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Given the following module:

class Dummy(dict):
    def __init__(self, data):
        for key, value in data.iteritems():
            self.__setattr__(key, value)

    def __getattr__(self, attr):
        return self.get(attr, None)

foo=Dummy({"one":1, "two":2})

why does foo show up in the output of inspect.getmembers(..., predicate=inspect.isclass)?

$ python2.5
Python 2.5.2 (r252:60911, Aug 28 2008, 13:13:37) 
[GCC 4.1.2 20071124 (Red Hat 4.1.2-42)] on linux2
Type "help", "copyright", "credits" or "license" for more information.
>>> import junk
>>> import inspect
>>> inspect.getmembers(junk, predicate=inspect.isclass)
[('Dummy', <class 'junk.Dummy'>), ('foo', {'two': 2, 'one': 1})]
>>> inspect.isclass(

I expected that inspect would only return Dummy since that is the only class definition in the module. Apparently, though, is a class in the eyes of the inspect module. Why is that?

share|improve this question
up vote 10 down vote accepted

Prior to Python v2.7, inspect.isclass naively assumed anything with a __bases__ attribute must be a class.

Dummy's __getattr__ makes Dummy instances appear to have every attribute (with a value of None).

Therefore, to inspect.isclass, foo appears to be a class.

Note: __getattr__ should raiseAttributeError when asked for an attribute it does not know about. (This is very different than returning None.)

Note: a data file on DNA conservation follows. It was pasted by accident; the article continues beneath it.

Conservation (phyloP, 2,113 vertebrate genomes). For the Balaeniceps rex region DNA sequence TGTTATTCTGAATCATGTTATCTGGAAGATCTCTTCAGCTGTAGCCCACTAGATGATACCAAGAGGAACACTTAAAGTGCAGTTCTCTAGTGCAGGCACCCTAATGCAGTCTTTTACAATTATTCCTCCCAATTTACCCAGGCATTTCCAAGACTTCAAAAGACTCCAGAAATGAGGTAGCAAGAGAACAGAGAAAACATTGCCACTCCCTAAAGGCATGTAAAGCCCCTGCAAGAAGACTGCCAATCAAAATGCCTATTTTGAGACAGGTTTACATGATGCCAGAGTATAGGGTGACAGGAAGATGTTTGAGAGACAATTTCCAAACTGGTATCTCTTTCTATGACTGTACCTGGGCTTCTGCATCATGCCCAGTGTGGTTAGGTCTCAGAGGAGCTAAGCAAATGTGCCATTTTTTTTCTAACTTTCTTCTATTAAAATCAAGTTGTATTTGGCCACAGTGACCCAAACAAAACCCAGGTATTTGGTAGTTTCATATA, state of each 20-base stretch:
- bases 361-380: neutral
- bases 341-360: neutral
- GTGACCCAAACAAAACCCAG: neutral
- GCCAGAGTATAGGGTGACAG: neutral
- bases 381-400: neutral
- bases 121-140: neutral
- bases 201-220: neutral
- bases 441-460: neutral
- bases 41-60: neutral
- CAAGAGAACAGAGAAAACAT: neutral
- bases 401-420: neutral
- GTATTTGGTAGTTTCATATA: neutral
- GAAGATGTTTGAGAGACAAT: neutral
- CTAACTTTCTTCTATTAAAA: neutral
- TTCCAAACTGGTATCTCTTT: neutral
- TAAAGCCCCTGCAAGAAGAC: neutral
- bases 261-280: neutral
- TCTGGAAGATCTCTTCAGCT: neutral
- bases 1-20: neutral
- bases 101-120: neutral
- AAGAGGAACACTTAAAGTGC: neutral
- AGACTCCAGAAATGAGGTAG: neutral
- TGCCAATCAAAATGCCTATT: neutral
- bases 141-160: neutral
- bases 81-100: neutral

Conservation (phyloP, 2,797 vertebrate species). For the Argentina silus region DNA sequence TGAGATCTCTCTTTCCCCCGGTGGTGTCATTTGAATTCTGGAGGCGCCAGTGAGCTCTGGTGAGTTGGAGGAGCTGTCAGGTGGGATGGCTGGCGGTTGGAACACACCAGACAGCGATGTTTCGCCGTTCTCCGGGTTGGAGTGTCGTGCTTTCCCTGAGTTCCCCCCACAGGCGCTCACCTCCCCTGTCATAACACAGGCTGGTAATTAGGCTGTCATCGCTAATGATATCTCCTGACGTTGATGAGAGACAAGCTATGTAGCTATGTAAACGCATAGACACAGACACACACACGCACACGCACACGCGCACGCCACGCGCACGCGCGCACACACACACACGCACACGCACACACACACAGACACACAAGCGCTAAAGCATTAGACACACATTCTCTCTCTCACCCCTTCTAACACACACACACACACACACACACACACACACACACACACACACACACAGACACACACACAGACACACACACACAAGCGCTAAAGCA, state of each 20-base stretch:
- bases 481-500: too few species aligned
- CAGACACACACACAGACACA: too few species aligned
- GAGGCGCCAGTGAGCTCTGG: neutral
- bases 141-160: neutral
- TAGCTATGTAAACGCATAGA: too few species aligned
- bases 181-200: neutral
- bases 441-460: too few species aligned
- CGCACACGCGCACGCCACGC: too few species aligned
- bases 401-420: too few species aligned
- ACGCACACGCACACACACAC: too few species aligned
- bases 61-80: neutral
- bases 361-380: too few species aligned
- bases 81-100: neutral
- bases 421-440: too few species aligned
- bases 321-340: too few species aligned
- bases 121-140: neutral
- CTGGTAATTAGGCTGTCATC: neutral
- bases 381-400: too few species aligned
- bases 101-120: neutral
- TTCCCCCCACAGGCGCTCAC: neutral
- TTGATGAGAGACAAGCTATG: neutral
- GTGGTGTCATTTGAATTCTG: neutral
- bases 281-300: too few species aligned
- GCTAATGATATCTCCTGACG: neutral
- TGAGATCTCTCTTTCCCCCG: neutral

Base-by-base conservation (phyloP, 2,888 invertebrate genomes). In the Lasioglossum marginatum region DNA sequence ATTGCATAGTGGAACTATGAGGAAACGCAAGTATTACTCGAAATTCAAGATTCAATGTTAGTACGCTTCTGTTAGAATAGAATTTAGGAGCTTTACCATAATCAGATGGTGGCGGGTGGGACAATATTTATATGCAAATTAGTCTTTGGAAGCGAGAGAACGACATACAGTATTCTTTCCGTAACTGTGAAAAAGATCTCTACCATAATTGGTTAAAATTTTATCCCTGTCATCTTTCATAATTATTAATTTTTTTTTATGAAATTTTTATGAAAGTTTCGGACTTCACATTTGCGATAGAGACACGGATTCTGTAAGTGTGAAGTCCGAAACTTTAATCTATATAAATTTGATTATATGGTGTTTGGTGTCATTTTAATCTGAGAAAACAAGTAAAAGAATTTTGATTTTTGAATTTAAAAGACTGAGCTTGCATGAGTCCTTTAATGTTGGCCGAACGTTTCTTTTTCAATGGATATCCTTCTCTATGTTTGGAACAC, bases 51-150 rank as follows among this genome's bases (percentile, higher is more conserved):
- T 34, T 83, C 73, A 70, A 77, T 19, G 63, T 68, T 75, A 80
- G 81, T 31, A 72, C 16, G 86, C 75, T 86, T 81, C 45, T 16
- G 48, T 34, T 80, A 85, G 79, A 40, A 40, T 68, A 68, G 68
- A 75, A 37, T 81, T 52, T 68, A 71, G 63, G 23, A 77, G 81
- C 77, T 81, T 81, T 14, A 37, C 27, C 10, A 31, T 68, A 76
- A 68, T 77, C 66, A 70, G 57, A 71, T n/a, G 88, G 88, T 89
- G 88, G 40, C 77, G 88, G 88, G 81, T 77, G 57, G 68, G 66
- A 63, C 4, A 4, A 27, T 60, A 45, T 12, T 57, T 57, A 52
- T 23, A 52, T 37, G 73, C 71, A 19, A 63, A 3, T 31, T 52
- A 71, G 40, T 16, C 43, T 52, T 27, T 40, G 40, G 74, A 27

share|improve this answer
In particular the lack of AttributeError which will cause truly stupendously horrible bugs. – katrielalex Nov 2 '10 at 20:51
Thank you. Your explanation makes complete sense. – Bryan Oakley Nov 2 '10 at 20:58

First if all great answer Jon-Eric i just wanted to add some stuff:

if you do in ipython (what a great tool):

%psource inspect.isclass

you will get:

return isinstance(object, types.ClassType) or hasattr(object, '__bases__')

which what Jon-Eric said.

but i guess that you use python < 2.6 and this bug was already fixed, this is the code of inspect.isclass() in python2.7:

return isinstance(object, (type, types.ClassType))
share|improve this answer
Excellent point! I was looking at the v2.6 source. I edited my answer to indicate that __bases__ is no longer used in v2.7+. – Jon-Eric Nov 2 '10 at 21:14

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